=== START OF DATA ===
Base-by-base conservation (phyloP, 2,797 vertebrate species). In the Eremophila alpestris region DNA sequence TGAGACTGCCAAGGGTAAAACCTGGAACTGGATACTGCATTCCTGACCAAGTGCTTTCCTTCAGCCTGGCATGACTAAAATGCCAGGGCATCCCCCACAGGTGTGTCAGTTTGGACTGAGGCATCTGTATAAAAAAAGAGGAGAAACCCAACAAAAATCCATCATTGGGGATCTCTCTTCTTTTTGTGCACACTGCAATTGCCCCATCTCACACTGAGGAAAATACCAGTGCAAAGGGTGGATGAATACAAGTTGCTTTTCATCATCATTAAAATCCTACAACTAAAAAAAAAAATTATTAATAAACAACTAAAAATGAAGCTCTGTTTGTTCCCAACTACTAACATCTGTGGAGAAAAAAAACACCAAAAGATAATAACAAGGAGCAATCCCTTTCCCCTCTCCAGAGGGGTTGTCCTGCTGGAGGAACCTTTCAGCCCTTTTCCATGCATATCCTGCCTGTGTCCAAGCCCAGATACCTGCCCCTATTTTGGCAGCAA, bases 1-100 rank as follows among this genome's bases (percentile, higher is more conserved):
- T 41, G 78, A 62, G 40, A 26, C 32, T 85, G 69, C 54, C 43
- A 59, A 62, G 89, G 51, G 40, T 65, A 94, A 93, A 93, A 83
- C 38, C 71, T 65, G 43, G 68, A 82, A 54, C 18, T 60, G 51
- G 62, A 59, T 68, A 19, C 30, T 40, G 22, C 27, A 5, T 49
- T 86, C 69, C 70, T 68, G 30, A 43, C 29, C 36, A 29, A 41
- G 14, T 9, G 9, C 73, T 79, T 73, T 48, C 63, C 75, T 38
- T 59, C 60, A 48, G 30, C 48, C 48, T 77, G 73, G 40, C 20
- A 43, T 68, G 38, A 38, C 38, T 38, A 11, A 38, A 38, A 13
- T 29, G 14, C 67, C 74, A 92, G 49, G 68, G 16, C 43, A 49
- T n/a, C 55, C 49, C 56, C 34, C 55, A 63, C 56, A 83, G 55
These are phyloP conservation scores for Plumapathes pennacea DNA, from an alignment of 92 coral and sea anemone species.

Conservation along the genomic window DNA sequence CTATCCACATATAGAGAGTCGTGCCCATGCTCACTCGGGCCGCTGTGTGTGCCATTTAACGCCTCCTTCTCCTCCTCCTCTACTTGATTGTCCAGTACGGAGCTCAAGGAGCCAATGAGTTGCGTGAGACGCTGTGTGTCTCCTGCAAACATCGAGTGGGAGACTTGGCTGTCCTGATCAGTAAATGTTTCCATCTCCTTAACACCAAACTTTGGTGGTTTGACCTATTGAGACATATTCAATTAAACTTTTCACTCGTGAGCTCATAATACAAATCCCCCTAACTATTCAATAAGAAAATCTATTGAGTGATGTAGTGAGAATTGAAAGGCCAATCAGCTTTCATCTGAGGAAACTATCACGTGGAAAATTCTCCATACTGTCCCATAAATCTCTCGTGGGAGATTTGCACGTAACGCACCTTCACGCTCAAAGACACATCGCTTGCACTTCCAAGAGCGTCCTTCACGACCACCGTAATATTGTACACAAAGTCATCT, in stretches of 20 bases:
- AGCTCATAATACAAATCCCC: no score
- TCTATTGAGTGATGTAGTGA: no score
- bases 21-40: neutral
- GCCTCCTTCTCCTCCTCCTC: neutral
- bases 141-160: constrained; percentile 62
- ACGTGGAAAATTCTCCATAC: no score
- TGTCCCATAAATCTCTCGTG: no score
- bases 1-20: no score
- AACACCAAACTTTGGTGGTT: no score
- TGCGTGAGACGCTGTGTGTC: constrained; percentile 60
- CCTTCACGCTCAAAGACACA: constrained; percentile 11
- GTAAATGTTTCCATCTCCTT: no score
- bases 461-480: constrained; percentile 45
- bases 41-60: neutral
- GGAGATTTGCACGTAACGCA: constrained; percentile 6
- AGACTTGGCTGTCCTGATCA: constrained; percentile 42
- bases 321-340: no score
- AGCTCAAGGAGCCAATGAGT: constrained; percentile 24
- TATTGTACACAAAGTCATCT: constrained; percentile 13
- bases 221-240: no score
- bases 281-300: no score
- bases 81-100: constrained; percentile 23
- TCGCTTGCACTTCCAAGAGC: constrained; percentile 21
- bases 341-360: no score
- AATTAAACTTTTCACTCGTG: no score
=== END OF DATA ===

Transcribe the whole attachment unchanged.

Base-by-base conservation (phyloP, 2,797 vertebrate species). In the Eremophila alpestris region DNA sequence TGAGACTGCCAAGGGTAAAACCTGGAACTGGATACTGCATTCCTGACCAAGTGCTTTCCTTCAGCCTGGCATGACTAAAATGCCAGGGCATCCCCCACAGGTGTGTCAGTTTGGACTGAGGCATCTGTATAAAAAAAGAGGAGAAACCCAACAAAAATCCATCATTGGGGATCTCTCTTCTTTTTGTGCACACTGCAATTGCCCCATCTCACACTGAGGAAAATACCAGTGCAAAGGGTGGATGAATACAAGTTGCTTTTCATCATCATTAAAATCCTACAACTAAAAAAAAAAATTATTAATAAACAACTAAAAATGAAGCTCTGTTTGTTCCCAACTACTAACATCTGTGGAGAAAAAAAACACCAAAAGATAATAACAAGGAGCAATCCCTTTCCCCTCTCCAGAGGGGTTGTCCTGCTGGAGGAACCTTTCAGCCCTTTTCCATGCATATCCTGCCTGTGTCCAAGCCCAGATACCTGCCCCTATTTTGGCAGCAA, bases 1-100 rank as follows among this genome's bases (percentile, higher is more conserved):
- T 41, G 78, A 62, G 40, A 26, C 32, T 85, G 69, C 54, C 43
- A 59, A 62, G 89, G 51, G 40, T 65, A 94, A 93, A 93, A 83
- C 38, C 71, T 65, G 43, G 68, A 82, A 54, C 18, T 60, G 51
- G 62, A 59, T 68, A 19, C 30, T 40, G 22, C 27, A 5, T 49
- T 86, C 69, C 70, T 68, G 30, A 43, C 29, C 36, A 29, A 41
- G 14, T 9, G 9, C 73, T 79, T 73, T 48, C 63, C 75, T 38
- T 59, C 60, A 48, G 30, C 48, C 48, T 77, G 73, G 40, C 20
- A 43, T 68, G 38, A 38, C 38, T 38, A 11, A 38, A 38, A 13
- T 29, G 14, C 67, C 74, A 92, G 49, G 68, G 16, C 43, A 49
- T n/a, C 55, C 49, C 56, C 34, C 55, A 63, C 56, A 83, G 55
These are phyloP conservation scores for Plumapathes pennacea DNA, from an alignment of 92 coral and sea anemone species.

Conservation along the genomic window DNA sequence CTATCCACATATAGAGAGTCGTGCCCATGCTCACTCGGGCCGCTGTGTGTGCCATTTAACGCCTCCTTCTCCTCCTCCTCTACTTGATTGTCCAGTACGGAGCTCAAGGAGCCAATGAGTTGCGTGAGACGCTGTGTGTCTCCTGCAAACATCGAGTGGGAGACTTGGCTGTCCTGATCAGTAAATGTTTCCATCTCCTTAACACCAAACTTTGGTGGTTTGACCTATTGAGACATATTCAATTAAACTTTTCACTCGTGAGCTCATAATACAAATCCCCCTAACTATTCAATAAGAAAATCTATTGAGTGATGTAGTGAGAATTGAAAGGCCAATCAGCTTTCATCTGAGGAAACTATCACGTGGAAAATTCTCCATACTGTCCCATAAATCTCTCGTGGGAGATTTGCACGTAACGCACCTTCACGCTCAAAGACACATCGCTTGCACTTCCAAGAGCGTCCTTCACGACCACCGTAATATTGTACACAAAGTCATCT, in stretches of 20 bases:
- AGCTCATAATACAAATCCCC: no score
- TCTATTGAGTGATGTAGTGA: no score
- bases 21-40: neutral
- GCCTCCTTCTCCTCCTCCTC: neutral
- bases 141-160: constrained; percentile 62
- ACGTGGAAAATTCTCCATAC: no score
- TGTCCCATAAATCTCTCGTG: no score
- bases 1-20: no score
- AACACCAAACTTTGGTGGTT: no score
- TGCGTGAGACGCTGTGTGTC: constrained; percentile 60
- CCTTCACGCTCAAAGACACA: constrained; percentile 11
- GTAAATGTTTCCATCTCCTT: no score
- bases 461-480: constrained; percentile 45
- bases 41-60: neutral
- GGAGATTTGCACGTAACGCA: constrained; percentile 6
- AGACTTGGCTGTCCTGATCA: constrained; percentile 42
- bases 321-340: no score
- AGCTCAAGGAGCCAATGAGT: constrained; percentile 24
- TATTGTACACAAAGTCATCT: constrained; percentile 13
- bases 221-240: no score
- bases 281-300: no score
- bases 81-100: constrained; percentile 23
- TCGCTTGCACTTCCAAGAGC: constrained; percentile 21
- bases 341-360: no score
- AATTAAACTTTTCACTCGTG: no score